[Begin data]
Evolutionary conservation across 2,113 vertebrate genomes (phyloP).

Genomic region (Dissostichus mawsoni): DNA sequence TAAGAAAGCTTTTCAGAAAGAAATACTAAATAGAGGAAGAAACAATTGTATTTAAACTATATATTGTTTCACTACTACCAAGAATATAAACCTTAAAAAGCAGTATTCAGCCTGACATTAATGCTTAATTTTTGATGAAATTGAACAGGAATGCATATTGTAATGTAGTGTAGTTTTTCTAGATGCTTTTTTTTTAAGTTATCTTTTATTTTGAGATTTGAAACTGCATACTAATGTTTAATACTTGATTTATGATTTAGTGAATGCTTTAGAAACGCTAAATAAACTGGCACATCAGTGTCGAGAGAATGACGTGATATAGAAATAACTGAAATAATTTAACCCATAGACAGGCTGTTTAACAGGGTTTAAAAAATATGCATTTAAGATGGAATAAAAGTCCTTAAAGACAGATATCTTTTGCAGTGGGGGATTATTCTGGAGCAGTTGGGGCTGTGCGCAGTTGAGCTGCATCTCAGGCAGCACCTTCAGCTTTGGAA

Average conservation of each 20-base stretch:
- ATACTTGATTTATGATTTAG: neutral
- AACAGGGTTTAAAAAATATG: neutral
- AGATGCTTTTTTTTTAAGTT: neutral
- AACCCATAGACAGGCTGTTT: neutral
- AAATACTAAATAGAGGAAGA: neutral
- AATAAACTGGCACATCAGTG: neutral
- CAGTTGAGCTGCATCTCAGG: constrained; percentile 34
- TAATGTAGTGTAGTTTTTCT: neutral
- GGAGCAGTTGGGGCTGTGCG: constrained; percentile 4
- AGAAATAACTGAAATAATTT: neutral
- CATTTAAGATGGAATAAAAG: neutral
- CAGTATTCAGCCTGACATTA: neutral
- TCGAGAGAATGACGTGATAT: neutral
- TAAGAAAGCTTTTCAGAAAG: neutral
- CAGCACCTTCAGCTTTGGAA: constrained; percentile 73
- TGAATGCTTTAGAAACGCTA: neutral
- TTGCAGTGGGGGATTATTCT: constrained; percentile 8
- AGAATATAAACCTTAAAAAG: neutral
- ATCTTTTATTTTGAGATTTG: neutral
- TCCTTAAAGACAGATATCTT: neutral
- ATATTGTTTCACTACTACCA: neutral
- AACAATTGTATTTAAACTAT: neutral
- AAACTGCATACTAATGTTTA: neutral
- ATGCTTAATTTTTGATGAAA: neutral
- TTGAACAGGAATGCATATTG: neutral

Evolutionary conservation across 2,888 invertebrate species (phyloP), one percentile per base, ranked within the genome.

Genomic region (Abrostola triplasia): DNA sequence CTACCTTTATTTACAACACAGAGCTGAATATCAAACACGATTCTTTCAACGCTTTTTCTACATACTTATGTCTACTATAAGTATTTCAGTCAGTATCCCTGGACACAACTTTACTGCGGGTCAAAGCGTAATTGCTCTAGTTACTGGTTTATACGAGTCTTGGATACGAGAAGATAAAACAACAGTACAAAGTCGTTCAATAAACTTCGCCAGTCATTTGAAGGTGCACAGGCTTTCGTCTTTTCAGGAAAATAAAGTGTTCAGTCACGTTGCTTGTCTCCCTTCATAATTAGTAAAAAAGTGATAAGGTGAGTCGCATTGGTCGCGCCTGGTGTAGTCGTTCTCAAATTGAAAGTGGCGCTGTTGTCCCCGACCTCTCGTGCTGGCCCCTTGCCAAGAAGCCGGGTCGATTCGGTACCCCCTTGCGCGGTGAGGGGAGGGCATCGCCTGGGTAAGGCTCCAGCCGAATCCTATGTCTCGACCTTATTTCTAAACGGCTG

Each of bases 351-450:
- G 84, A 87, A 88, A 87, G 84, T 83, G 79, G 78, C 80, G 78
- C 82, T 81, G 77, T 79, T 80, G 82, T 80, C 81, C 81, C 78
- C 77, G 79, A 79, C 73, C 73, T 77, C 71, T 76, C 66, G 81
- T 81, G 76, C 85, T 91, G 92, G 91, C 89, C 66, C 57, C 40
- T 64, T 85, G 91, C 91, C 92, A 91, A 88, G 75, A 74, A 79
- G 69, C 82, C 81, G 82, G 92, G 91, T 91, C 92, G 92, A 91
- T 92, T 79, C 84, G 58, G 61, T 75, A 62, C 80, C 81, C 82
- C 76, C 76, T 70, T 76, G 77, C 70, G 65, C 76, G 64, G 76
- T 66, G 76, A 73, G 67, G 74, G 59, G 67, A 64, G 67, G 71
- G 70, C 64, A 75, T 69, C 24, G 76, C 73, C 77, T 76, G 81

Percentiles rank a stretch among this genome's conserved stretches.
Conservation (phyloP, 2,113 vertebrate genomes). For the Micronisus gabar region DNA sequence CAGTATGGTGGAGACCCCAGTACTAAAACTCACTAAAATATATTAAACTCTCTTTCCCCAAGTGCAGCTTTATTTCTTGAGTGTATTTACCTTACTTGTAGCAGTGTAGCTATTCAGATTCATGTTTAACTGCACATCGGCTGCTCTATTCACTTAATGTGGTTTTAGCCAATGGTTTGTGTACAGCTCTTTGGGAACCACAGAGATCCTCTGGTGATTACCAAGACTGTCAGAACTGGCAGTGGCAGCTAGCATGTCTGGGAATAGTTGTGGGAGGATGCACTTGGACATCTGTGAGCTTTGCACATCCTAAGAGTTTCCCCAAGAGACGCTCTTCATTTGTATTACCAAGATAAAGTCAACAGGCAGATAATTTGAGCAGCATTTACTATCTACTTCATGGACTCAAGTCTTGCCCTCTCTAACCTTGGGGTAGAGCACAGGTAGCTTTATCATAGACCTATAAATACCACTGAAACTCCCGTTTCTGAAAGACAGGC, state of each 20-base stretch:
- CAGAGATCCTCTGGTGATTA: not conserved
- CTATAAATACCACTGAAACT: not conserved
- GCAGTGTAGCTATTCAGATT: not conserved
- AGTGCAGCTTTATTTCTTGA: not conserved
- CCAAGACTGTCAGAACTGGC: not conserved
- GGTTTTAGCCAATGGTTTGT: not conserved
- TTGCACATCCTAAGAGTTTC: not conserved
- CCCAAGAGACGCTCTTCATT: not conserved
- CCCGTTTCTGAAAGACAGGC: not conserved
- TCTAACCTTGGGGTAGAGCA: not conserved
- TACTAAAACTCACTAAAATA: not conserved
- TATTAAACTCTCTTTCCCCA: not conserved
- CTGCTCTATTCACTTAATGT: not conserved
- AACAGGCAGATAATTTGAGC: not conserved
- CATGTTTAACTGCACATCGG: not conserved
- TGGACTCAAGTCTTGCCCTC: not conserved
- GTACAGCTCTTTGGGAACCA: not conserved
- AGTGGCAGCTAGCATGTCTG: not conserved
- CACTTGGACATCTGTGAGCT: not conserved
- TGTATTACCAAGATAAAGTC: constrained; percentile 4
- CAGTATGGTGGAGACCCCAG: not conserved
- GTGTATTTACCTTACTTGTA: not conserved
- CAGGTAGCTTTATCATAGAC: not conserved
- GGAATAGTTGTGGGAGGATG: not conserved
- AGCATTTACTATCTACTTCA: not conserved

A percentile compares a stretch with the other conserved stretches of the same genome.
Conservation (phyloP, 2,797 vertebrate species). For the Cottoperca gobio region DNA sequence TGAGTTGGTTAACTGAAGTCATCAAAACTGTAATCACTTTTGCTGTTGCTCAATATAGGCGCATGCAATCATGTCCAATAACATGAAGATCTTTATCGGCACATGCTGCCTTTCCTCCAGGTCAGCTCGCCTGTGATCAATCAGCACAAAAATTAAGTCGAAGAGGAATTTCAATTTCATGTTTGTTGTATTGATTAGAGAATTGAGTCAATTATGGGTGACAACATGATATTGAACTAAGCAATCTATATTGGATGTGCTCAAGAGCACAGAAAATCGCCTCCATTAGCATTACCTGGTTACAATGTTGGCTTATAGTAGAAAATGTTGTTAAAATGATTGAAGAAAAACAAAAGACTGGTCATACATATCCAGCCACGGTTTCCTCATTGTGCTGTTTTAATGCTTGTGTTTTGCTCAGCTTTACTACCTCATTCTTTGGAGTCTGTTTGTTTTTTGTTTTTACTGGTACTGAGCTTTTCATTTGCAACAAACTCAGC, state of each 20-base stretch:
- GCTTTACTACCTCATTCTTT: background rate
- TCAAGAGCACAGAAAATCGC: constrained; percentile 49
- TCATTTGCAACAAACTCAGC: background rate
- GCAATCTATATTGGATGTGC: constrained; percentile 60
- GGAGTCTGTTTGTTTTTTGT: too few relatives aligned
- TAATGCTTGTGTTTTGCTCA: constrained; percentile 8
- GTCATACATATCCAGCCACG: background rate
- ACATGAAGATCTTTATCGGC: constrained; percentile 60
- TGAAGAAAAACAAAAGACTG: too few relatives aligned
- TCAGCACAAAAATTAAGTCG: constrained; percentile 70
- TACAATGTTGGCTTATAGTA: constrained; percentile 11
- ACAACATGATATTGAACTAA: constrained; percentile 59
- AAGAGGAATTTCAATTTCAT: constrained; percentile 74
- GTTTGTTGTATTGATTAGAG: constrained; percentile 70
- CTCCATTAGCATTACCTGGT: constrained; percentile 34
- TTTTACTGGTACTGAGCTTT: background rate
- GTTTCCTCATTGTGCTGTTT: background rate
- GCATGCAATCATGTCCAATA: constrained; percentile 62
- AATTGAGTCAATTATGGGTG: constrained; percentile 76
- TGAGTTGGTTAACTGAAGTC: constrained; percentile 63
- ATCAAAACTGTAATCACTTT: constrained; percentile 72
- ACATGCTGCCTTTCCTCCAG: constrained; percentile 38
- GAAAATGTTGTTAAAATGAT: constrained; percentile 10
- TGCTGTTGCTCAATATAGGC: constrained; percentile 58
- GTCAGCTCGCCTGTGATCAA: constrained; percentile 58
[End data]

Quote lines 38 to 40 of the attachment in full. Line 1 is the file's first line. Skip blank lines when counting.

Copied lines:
- T 92, T 79, C 84, G 58, G 61, T 75, A 62, C 80, C 81, C 82
- C 76, C 76, T 70, T 76, G 77, C 70, G 65, C 76, G 64, G 76
- T 66, G 76, A 73, G 67, G 74, G 59, G 67, A 64, G 67, G 71